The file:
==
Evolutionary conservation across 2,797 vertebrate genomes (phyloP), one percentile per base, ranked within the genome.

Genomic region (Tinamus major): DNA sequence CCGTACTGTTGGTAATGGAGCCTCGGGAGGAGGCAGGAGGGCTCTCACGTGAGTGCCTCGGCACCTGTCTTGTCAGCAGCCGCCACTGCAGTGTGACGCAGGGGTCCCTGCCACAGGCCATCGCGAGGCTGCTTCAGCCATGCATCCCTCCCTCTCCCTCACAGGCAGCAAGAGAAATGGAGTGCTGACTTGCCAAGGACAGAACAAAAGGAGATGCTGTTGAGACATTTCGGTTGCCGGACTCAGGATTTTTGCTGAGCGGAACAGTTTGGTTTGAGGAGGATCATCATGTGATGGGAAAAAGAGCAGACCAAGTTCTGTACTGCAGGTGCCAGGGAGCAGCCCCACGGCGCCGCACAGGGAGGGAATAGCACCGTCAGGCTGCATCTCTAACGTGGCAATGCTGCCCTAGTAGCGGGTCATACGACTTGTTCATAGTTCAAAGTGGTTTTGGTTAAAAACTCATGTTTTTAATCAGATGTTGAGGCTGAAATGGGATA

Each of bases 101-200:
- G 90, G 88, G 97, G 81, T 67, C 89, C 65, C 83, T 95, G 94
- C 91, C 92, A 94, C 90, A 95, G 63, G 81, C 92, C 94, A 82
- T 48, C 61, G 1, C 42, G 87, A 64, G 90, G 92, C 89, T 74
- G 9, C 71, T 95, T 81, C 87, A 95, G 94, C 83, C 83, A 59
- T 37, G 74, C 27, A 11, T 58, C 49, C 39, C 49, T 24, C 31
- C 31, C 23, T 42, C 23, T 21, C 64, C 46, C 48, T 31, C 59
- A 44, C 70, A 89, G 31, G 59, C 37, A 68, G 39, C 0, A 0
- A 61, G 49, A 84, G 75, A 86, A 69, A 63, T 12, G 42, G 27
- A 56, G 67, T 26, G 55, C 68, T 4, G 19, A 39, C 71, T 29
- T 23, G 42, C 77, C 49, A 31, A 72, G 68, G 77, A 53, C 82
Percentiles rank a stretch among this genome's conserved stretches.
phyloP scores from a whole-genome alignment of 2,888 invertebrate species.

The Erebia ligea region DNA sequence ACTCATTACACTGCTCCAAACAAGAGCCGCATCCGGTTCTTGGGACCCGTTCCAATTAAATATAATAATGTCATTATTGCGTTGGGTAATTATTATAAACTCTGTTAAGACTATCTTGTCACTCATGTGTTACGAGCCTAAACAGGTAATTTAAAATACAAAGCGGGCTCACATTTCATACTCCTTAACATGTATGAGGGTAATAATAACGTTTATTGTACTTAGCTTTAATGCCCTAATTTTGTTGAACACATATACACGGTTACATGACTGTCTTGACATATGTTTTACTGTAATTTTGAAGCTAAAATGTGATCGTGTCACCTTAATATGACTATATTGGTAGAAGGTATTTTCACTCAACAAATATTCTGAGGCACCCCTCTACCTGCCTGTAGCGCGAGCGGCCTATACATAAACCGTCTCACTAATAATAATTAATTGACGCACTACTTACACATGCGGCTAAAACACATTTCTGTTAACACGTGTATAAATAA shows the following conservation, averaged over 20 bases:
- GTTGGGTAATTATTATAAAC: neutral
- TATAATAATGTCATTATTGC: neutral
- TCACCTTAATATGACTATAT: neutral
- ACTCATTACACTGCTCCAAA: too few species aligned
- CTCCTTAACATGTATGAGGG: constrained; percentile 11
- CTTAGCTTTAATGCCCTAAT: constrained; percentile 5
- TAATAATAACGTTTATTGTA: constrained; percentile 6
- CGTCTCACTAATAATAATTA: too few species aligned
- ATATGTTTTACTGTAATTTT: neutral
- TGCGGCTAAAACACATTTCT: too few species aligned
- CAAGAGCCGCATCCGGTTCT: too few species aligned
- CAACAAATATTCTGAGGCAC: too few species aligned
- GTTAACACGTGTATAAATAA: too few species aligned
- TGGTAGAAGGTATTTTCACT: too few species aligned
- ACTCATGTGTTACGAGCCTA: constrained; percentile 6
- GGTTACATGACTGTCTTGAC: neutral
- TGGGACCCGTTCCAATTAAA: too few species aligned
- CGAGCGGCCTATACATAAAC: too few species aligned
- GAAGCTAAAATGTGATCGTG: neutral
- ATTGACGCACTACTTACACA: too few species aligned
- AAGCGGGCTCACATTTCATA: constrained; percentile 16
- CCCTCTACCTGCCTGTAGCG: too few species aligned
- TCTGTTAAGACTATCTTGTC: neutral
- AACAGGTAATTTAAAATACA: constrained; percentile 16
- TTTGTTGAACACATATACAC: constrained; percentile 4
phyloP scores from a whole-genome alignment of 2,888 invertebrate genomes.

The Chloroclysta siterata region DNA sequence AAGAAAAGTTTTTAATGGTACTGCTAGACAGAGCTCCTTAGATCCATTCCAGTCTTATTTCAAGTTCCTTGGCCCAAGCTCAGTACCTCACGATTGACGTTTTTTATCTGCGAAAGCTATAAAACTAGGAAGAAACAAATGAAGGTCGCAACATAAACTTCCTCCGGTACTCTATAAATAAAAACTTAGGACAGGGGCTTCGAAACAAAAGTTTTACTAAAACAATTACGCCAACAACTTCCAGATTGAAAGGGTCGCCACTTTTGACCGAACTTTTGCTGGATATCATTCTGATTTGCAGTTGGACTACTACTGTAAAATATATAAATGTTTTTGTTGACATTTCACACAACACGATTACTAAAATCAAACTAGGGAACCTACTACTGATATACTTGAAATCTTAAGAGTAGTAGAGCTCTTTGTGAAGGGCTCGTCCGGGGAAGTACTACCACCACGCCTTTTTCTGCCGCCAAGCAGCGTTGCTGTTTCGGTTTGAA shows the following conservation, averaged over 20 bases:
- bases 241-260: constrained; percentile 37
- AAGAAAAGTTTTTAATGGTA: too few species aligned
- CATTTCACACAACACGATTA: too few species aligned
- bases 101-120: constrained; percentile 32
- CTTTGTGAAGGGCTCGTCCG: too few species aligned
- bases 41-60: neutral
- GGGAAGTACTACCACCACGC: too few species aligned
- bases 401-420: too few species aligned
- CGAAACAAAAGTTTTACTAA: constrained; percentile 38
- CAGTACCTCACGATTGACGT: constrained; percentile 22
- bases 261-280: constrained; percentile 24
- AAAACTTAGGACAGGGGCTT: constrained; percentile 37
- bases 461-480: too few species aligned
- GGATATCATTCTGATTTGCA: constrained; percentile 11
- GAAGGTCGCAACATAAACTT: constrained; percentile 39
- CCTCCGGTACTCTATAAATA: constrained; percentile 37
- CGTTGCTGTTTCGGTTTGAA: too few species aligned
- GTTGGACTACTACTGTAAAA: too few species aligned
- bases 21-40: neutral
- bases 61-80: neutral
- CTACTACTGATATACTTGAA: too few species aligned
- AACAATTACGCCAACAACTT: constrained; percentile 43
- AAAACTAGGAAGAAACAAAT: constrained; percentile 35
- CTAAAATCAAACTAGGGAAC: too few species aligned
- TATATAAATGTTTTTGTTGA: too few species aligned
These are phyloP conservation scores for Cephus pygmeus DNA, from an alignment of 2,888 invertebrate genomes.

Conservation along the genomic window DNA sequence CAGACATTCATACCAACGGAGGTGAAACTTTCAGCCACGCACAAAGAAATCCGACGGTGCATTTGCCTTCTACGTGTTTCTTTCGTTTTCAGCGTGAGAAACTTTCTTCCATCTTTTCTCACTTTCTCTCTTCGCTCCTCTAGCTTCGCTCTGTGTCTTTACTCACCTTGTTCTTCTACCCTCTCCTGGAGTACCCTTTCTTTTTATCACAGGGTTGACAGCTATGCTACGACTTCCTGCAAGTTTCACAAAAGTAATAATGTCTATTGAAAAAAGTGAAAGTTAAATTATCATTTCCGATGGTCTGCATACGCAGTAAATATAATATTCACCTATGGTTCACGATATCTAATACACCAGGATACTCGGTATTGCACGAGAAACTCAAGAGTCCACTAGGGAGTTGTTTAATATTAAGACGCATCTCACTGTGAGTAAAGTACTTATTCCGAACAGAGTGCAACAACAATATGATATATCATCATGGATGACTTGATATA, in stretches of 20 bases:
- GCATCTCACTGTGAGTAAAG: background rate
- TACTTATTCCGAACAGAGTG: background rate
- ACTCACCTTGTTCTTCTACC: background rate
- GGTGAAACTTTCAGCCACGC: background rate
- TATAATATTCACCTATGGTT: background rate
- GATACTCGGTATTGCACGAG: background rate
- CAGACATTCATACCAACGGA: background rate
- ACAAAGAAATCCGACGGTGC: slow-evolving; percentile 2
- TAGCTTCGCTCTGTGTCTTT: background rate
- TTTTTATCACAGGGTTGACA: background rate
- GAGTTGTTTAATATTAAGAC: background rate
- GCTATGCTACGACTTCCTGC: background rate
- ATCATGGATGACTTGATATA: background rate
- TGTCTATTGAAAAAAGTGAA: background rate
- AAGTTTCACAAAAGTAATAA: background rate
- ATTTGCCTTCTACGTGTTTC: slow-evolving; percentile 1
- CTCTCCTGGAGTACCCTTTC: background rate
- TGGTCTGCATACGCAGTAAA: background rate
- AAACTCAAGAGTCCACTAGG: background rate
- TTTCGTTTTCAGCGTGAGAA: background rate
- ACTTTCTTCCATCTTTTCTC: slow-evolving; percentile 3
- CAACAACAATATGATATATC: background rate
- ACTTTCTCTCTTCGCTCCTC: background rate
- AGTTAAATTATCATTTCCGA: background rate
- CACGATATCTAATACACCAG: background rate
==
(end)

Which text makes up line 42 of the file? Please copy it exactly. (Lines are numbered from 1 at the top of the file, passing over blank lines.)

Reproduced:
phyloP scores from a whole-genome alignment of 2,888 invertebrate genomes.